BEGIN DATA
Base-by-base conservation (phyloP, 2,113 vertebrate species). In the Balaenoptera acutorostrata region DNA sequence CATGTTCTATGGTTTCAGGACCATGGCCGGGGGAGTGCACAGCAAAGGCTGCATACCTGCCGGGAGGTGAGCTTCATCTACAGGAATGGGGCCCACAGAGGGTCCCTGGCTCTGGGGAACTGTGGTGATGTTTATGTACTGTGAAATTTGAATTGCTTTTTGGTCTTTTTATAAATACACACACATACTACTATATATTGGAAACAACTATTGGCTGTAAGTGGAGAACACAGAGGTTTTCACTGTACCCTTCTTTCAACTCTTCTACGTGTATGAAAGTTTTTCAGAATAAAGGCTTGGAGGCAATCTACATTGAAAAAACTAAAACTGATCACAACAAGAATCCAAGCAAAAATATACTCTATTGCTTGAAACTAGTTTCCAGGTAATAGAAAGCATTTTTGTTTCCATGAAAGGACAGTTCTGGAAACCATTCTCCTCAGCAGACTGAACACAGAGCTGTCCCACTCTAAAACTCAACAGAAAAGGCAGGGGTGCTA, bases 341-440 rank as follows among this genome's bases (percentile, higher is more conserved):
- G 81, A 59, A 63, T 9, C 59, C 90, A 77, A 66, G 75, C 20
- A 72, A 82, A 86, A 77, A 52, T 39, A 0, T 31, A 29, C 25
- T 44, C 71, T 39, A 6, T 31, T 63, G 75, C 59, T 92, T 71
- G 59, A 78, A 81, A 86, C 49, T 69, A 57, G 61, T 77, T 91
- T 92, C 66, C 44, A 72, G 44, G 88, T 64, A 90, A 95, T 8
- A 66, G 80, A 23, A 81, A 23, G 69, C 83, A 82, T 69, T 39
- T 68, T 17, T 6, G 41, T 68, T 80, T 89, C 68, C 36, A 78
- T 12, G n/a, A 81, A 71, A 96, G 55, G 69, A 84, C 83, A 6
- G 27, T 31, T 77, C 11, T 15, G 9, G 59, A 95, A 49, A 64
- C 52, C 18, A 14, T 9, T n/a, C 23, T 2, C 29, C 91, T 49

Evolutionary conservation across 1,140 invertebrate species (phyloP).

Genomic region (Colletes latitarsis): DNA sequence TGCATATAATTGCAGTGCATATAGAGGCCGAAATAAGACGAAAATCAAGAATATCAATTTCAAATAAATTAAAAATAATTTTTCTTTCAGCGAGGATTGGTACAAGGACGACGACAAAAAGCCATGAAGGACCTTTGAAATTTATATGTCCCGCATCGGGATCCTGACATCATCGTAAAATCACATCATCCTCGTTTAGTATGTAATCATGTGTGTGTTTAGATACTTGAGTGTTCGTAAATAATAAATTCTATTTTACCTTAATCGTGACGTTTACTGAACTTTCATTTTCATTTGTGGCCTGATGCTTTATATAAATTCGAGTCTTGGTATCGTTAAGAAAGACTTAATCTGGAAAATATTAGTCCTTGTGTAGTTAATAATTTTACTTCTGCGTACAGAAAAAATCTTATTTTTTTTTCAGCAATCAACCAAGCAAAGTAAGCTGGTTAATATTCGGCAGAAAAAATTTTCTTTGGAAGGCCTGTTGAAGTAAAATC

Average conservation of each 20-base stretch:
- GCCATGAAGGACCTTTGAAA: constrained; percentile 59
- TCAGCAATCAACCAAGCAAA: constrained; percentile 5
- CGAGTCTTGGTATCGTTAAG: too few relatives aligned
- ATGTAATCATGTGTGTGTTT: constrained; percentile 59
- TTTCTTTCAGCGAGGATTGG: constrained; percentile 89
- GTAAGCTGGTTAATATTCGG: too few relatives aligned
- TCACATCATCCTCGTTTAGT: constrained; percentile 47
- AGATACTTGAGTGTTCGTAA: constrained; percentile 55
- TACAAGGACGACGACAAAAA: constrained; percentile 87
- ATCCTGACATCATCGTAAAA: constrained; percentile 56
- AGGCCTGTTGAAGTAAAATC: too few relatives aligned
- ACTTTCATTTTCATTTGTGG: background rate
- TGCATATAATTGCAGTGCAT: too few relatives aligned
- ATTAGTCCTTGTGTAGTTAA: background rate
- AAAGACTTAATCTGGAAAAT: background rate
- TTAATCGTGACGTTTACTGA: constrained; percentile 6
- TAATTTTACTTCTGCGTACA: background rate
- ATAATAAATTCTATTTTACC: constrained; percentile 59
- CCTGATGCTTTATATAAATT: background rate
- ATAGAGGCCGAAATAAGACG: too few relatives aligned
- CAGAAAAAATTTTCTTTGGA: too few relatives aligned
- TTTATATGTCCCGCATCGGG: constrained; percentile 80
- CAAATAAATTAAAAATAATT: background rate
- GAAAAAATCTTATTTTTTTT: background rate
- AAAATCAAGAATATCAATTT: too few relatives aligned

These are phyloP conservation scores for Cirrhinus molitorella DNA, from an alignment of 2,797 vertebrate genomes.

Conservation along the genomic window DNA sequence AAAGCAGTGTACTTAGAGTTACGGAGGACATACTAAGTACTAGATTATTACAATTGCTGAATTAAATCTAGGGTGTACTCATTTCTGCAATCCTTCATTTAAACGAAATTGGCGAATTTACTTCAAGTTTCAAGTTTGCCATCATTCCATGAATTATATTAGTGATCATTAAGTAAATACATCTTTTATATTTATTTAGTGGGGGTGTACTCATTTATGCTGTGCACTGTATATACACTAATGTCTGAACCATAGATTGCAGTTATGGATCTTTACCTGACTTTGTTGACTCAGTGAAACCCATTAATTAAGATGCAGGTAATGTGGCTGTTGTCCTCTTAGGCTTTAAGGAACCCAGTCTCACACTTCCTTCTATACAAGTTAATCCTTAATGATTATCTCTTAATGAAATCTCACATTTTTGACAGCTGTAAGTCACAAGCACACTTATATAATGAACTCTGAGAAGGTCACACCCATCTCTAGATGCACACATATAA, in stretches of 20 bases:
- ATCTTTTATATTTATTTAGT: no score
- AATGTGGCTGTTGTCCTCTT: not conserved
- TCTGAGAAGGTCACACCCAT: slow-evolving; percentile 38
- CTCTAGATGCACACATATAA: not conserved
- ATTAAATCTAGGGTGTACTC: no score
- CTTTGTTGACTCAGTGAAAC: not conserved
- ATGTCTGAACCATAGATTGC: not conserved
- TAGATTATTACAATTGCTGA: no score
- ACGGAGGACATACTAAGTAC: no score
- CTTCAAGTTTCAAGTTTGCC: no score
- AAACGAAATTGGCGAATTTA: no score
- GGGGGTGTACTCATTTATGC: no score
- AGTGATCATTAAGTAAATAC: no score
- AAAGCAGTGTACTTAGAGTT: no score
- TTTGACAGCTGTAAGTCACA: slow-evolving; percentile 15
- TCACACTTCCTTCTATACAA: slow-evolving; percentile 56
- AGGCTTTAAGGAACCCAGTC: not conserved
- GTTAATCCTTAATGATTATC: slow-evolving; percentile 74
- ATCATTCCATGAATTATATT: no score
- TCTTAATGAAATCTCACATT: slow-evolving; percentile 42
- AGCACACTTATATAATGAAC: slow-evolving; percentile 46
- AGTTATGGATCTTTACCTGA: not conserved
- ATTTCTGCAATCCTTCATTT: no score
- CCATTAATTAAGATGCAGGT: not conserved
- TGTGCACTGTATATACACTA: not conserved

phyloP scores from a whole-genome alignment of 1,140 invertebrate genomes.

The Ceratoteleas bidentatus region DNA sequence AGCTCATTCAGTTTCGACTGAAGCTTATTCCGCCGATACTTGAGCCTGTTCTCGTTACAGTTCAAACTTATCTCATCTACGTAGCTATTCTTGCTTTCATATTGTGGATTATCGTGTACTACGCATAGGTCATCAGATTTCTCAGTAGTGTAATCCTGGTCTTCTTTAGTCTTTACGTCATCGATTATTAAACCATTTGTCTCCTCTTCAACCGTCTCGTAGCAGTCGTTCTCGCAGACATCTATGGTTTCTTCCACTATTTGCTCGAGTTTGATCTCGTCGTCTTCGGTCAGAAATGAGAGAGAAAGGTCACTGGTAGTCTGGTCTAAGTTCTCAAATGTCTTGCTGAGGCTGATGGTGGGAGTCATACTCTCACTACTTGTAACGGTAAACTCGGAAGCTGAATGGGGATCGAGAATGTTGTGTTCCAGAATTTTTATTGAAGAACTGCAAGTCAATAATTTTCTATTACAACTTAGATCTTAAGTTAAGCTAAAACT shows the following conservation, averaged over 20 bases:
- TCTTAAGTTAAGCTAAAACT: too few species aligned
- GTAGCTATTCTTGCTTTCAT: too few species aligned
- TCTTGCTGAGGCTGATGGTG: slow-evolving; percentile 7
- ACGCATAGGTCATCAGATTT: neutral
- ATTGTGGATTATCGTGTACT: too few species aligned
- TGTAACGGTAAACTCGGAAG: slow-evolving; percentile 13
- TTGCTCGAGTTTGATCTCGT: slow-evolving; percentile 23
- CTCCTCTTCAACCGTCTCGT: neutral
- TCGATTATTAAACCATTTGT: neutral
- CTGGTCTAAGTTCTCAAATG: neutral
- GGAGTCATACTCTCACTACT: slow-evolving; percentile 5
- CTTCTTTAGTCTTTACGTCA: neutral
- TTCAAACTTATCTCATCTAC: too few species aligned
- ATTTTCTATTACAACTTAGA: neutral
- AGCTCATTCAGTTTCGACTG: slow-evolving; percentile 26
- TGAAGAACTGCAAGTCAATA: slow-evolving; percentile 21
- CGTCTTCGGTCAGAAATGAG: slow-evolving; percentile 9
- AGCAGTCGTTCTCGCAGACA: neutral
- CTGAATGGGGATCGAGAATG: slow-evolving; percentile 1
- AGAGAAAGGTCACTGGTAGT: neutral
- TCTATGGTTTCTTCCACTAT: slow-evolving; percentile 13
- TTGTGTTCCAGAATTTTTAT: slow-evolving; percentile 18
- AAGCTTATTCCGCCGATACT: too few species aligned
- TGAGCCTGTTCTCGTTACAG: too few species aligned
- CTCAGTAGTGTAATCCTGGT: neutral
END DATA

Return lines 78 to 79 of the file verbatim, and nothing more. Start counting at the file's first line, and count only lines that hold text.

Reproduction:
- CTGGTCTAAGTTCTCAAATG: neutral
- GGAGTCATACTCTCACTACT: slow-evolving; percentile 5